22 Nov



If you think you’ve never seen or heard of the mad, genius, artist, shaman, filmmaker, musician and visionary that is Bruce Lacey, I politely suggest that the reverse may in fact be the case. If you somehow missed the recent hit Camden Arts Centre show or BFI DVD set, I suspect you’ve already seen him on TV, in a film or may be just felt his palpable influence indirectly. That was certainly the growing feeling I had after meeting him at his Norfolk farmhouse some ten years ago. Unpicking his history and trotting out his list of connections, activities, films, performances and friends is a daunting task. He’s been busy. Collaborators include the Goons, the Beatles, Ken Russell, Fairport Convention, the Bonzo Dog Doo-Dah Band, Ivor Cutler, Lenny Bruce and many, many more. And there’s of course his art career, with its hip solo shows, experimental artist films, happenings in Swinging London, plus other performances both before and since.

He remains a restless creative force. Looking at his films at the BFI, I was struck by how he would often work both in front of and behind the camera. So if not working with directors Richard Lester, Bob Godfrey (the man behind Rhubarb And Custard) or Joe McGrath (as he often did), Lacey would set the light levels and then load, shoot and edit the film himself too. To top it off, he’d often perform again as the movies were being screened – as he still does today – sometimes talking over the top or offering insistent commentary both before and after. Such screenings became an integral part of the provocative lectures he delivered to wide-eyed art students in the 1970s. He urged them to ignore their usual tutors and do exactly what they wanted. Rock climbing was once encouraged. Films were also presented at the Ronnie Scott’s jazz club, the ICA and at the BFI’s National Film Theatre where he tried to initiate a kissing competition.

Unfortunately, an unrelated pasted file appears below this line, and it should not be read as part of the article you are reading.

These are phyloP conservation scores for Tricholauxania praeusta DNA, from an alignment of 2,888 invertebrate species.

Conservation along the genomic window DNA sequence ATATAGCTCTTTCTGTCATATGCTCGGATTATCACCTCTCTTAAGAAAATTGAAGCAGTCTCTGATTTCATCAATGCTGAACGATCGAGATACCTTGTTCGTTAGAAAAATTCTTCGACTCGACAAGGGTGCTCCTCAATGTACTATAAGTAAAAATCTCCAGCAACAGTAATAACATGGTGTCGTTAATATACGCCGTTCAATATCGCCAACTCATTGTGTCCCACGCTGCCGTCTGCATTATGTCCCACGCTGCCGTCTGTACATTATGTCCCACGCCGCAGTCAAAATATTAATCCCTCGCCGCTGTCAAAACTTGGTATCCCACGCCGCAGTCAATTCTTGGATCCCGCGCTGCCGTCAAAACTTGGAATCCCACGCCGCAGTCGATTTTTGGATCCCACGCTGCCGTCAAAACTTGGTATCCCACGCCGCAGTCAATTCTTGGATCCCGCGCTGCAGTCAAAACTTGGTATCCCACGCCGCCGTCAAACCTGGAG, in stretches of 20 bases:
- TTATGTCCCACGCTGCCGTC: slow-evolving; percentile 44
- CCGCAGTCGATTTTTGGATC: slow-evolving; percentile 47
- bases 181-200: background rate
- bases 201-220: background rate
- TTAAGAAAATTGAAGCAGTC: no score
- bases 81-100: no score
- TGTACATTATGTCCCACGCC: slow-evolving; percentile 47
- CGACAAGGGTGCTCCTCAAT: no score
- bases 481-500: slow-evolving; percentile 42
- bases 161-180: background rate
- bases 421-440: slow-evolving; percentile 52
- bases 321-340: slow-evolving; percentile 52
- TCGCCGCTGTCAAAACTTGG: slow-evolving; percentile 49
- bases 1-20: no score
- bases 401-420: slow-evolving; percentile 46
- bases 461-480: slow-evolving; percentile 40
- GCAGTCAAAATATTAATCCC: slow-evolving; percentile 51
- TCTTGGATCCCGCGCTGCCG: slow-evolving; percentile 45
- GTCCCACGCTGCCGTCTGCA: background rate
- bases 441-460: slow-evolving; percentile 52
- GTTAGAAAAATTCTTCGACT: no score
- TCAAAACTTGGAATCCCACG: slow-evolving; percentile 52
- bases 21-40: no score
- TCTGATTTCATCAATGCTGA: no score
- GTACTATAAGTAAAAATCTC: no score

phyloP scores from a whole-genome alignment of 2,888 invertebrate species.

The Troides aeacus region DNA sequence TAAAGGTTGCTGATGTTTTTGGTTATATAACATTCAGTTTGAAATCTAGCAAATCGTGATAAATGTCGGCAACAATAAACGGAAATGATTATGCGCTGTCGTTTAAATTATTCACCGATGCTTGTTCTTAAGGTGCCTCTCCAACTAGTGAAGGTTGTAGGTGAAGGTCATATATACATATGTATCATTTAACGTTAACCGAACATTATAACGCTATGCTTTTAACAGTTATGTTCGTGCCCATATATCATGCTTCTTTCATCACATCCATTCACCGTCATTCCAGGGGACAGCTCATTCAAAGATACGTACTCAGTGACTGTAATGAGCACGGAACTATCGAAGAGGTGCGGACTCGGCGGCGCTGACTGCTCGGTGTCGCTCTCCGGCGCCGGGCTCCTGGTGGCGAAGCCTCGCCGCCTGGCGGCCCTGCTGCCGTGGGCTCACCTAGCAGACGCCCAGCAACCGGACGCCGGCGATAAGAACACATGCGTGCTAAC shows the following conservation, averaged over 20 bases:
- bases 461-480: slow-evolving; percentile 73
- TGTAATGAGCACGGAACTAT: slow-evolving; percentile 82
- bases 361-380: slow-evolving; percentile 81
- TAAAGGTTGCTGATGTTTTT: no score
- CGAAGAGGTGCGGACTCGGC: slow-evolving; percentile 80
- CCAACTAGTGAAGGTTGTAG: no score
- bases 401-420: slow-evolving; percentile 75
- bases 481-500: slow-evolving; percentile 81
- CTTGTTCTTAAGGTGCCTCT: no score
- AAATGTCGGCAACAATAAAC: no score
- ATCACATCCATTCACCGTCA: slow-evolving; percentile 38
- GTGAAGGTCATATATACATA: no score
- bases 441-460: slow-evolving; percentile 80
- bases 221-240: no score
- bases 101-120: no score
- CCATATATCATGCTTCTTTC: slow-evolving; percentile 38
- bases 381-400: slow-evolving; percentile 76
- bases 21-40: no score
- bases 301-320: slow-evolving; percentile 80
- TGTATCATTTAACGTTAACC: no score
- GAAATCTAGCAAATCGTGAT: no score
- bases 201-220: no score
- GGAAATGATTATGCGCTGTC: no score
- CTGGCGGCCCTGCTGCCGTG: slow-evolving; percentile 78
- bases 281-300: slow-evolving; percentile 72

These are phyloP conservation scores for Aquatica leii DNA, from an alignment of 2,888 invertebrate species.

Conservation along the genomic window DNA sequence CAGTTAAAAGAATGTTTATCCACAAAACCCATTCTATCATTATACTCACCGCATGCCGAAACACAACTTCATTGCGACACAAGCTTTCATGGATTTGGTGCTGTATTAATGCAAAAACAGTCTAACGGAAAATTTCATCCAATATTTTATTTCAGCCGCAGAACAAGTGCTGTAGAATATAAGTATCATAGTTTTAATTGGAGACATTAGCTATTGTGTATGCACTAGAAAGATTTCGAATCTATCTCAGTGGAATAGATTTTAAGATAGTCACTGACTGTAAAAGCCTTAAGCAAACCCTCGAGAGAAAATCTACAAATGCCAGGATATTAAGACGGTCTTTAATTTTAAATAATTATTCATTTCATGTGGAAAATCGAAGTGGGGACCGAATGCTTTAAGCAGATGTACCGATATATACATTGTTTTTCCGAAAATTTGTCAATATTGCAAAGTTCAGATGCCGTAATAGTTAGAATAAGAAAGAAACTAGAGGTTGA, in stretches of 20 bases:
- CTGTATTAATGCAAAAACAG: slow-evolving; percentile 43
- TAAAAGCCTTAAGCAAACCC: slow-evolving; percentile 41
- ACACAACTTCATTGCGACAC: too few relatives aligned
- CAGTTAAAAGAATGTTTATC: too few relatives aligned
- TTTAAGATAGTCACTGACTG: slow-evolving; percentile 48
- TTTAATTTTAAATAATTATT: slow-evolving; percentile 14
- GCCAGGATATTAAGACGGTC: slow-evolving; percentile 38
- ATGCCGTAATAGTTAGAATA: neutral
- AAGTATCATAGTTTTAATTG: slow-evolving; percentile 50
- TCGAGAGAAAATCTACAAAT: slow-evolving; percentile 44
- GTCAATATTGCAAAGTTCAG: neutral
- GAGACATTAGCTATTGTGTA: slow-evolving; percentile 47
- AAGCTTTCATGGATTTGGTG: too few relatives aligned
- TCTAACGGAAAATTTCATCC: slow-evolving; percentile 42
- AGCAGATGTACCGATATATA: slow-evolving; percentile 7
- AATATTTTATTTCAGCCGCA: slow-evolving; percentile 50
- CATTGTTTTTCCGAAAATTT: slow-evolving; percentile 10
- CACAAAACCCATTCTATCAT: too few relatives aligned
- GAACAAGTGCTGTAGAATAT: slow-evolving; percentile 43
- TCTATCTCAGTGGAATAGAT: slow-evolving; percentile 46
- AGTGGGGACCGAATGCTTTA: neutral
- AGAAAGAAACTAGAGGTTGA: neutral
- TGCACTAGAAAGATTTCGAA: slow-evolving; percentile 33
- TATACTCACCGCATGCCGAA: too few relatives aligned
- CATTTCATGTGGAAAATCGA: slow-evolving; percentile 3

Lacey was always ahead of his time. In the 1950s, with The Alberts, and in parallel with the Goons, he pioneered a surrealist British sense of humour that Monty Python and others later ran with. “Professor” Bruce Lacey and his mock-Edwardian friends dressed up like soldiers from a failed British Empire and mocked it utterly, savagely – and from experience, given their time in National Service and almost nihilistic disregard for authority. Their 1962 comedy show ‘An Evening of British Rubbish’ was a smash hit. Its poster consisted of a desecrated Union Jack with cut out newspaper lettering – a Sex Pistols graphic from before the punk band even existed.

These performances and screenings led to a more overtly expansive form of multimedia theatre developed by Lacey and his then wife and creative partner Jill Bruce. They were multi-media pioneers. 1970s shows The Electric Element and Stella Superstar and Her Amazing Galactic Adventures combined live music, 16mm film projections, bright homemade set-design and much Glam-rock style costume changes to impressive if not always smooth effect. The residue of posters, photographs and scraps of 16mm make them look like excellent fun, like mutant hybrids of experimental theatre and an old time, “sci-fi music hall” that never was.